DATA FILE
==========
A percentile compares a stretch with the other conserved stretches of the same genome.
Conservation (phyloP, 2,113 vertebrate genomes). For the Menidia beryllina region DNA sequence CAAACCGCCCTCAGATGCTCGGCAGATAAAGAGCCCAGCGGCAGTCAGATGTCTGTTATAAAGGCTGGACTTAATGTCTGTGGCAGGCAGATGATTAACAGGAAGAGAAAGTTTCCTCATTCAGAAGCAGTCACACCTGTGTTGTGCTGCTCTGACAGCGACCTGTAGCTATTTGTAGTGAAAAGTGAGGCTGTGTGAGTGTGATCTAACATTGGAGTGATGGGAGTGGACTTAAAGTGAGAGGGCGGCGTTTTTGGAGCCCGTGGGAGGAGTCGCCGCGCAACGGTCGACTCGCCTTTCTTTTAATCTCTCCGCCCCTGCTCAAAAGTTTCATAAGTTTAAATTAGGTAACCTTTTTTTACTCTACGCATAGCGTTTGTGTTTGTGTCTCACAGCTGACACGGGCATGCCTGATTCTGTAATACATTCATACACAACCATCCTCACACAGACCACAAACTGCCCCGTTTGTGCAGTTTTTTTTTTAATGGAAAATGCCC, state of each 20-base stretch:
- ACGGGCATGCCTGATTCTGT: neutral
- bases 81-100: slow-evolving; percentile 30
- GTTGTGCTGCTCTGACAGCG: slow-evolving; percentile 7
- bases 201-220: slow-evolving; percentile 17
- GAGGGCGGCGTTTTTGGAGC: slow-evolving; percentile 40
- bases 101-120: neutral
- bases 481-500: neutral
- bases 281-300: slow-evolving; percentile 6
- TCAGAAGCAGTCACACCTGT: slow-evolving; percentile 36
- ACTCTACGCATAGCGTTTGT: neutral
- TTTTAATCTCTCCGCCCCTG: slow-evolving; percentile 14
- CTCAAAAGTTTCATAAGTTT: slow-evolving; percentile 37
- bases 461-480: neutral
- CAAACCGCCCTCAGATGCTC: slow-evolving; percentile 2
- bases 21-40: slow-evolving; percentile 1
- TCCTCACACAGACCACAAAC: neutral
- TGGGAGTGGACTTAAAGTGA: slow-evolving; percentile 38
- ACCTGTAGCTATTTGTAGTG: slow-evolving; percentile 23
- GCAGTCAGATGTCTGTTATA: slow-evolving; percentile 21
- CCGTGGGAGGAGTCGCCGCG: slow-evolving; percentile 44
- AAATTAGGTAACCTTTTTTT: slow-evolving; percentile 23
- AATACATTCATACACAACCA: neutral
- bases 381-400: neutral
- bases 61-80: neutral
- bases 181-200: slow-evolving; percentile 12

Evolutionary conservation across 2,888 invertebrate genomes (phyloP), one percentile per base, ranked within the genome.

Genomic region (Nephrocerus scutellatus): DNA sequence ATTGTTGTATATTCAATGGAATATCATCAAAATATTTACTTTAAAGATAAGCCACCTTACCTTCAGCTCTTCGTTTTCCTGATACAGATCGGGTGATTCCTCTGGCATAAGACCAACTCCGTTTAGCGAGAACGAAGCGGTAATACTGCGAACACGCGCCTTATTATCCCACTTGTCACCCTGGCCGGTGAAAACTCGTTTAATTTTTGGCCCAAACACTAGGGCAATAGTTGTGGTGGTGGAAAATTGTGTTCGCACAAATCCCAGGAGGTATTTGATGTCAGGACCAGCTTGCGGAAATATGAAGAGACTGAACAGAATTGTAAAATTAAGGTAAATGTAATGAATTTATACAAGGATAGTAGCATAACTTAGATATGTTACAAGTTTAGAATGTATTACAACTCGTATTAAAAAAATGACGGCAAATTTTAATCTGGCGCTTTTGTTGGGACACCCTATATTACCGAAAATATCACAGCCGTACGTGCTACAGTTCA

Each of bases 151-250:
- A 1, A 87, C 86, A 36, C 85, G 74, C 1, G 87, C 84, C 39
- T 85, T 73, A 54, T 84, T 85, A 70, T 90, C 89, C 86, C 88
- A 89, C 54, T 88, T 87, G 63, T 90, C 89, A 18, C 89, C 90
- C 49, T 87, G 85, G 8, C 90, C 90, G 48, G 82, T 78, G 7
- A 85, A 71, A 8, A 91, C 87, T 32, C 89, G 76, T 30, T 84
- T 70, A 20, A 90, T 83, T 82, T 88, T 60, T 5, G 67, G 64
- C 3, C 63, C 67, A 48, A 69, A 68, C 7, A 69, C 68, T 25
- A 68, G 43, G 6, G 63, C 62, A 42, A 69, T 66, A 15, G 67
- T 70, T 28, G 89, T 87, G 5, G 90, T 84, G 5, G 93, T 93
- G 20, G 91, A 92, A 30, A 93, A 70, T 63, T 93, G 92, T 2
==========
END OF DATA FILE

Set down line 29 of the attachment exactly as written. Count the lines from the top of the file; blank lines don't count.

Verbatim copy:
Genomic region (Nephrocerus scutellatus): DNA sequence ATTGTTGTATATTCAATGGAATATCATCAAAATATTTACTTTAAAGATAAGCCACCTTACCTTCAGCTCTTCGTTTTCCTGATACAGATCGGGTGATTCCTCTGGCATAAGACCAACTCCGTTTAGCGAGAACGAAGCGGTAATACTGCGAACACGCGCCTTATTATCCCACTTGTCACCCTGGCCGGTGAAAACTCGTTTAATTTTTGGCCCAAACACTAGGGCAATAGTTGTGGTGGTGGAAAATTGTGTTCGCACAAATCCCAGGAGGTATTTGATGTCAGGACCAGCTTGCGGAAATATGAAGAGACTGAACAGAATTGTAAAATTAAGGTAAATGTAATGAATTTATACAAGGATAGTAGCATAACTTAGATATGTTACAAGTTTAGAATGTATTACAACTCGTATTAAAAAAATGACGGCAAATTTTAATCTGGCGCTTTTGTTGGGACACCCTATATTACCGAAAATATCACAGCCGTACGTGCTACAGTTCA